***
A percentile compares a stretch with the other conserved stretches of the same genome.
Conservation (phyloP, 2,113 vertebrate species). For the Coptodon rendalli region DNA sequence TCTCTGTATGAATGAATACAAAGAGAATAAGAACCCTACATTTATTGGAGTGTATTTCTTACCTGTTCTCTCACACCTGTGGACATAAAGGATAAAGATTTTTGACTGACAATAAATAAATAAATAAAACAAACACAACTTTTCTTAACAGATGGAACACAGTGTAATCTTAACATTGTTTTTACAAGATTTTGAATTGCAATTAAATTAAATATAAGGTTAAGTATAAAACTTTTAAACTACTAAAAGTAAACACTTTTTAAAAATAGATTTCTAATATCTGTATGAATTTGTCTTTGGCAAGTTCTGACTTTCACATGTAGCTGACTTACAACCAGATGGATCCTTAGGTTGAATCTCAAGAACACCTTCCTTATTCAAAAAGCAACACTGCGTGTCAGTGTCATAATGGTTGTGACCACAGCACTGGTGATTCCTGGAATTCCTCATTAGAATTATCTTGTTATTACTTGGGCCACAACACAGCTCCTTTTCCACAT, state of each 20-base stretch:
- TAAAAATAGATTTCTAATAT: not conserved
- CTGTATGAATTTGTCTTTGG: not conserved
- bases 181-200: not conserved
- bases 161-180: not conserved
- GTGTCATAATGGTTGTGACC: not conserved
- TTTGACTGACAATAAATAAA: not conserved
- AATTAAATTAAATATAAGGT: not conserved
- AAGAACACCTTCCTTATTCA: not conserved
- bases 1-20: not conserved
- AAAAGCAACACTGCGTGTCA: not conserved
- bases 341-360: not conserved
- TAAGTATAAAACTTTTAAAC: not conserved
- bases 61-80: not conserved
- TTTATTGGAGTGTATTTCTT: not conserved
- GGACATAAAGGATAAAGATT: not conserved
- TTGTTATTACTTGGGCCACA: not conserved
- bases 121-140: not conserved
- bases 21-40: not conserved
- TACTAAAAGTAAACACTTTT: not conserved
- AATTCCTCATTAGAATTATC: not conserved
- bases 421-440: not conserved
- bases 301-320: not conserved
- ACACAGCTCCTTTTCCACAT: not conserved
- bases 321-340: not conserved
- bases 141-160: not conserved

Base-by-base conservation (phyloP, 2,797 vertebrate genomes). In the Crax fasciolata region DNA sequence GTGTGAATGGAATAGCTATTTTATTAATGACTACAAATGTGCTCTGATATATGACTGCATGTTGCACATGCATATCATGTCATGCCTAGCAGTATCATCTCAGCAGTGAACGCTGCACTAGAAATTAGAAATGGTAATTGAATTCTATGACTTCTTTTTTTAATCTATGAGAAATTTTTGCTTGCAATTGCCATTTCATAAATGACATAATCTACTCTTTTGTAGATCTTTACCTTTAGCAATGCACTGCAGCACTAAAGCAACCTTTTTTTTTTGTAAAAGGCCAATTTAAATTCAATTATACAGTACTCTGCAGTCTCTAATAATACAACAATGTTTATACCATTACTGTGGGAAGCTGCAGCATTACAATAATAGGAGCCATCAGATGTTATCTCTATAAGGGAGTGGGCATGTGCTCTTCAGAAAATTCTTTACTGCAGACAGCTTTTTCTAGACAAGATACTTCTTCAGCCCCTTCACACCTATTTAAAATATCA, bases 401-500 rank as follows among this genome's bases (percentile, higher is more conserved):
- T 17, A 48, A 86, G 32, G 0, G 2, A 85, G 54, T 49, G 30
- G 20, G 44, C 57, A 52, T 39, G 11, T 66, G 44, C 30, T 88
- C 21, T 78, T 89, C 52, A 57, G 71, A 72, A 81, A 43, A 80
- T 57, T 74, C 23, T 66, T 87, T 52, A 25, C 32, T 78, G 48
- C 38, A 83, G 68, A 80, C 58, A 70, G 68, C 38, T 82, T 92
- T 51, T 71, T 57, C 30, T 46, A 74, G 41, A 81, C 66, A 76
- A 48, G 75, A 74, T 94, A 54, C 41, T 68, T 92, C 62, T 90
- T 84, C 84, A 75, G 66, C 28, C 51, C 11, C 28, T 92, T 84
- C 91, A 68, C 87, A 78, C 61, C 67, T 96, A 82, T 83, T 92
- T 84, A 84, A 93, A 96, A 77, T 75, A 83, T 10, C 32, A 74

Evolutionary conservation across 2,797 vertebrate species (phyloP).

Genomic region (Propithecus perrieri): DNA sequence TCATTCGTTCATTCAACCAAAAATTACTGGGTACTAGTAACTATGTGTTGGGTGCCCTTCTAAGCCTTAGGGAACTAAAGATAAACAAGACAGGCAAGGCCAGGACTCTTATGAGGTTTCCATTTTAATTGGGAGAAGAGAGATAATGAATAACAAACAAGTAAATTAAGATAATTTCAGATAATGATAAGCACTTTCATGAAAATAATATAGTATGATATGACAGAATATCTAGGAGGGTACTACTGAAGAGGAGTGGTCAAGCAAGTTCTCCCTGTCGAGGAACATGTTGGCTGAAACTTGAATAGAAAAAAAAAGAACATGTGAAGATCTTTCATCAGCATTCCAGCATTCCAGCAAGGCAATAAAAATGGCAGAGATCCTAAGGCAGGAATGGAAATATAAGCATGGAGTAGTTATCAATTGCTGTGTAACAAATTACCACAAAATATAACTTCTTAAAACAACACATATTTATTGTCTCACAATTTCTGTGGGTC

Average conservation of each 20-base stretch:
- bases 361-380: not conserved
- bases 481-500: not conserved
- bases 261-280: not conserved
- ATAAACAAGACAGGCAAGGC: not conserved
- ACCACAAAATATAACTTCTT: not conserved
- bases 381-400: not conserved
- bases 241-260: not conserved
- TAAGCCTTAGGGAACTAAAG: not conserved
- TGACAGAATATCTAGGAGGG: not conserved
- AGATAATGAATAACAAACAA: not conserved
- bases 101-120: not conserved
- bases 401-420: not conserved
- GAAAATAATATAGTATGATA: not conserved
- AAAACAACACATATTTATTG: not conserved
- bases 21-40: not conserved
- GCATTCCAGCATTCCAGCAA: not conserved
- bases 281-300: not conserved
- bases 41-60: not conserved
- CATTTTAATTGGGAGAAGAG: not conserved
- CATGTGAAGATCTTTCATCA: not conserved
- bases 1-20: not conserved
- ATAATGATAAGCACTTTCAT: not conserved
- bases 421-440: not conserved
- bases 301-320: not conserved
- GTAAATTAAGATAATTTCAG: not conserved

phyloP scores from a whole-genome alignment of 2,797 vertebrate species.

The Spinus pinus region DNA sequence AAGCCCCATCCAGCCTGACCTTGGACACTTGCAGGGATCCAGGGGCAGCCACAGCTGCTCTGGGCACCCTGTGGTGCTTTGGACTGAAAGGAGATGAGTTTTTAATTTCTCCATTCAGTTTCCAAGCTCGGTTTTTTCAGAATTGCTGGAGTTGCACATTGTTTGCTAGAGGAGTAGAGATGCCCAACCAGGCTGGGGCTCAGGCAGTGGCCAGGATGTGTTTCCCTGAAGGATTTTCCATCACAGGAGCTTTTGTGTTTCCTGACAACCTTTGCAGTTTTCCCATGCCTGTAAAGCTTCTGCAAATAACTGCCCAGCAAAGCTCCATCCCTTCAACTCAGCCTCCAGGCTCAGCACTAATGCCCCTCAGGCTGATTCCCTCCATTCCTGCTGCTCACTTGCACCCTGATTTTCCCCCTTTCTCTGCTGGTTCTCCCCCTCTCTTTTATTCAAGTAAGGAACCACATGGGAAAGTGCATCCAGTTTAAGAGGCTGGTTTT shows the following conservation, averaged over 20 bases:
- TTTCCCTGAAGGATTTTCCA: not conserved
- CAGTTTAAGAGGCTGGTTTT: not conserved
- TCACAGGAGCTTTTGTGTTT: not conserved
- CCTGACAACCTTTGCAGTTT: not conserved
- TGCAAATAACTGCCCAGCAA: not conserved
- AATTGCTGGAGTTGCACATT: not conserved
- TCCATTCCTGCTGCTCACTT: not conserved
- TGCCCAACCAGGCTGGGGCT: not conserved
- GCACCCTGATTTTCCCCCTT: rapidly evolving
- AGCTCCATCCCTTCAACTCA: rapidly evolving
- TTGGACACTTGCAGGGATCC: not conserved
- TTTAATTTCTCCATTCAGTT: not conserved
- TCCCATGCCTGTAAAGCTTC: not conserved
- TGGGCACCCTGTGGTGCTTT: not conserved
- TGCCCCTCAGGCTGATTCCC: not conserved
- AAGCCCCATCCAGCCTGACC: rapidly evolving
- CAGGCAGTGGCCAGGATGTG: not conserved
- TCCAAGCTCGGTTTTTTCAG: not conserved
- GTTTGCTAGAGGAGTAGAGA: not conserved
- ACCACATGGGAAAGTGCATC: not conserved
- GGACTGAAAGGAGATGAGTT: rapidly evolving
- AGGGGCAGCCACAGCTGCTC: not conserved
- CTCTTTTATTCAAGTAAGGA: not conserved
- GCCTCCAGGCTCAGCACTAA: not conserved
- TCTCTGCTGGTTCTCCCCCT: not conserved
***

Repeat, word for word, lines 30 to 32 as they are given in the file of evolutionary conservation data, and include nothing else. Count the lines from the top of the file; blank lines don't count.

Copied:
- G 20, G 44, C 57, A 52, T 39, G 11, T 66, G 44, C 30, T 88
- C 21, T 78, T 89, C 52, A 57, G 71, A 72, A 81, A 43, A 80
- T 57, T 74, C 23, T 66, T 87, T 52, A 25, C 32, T 78, G 48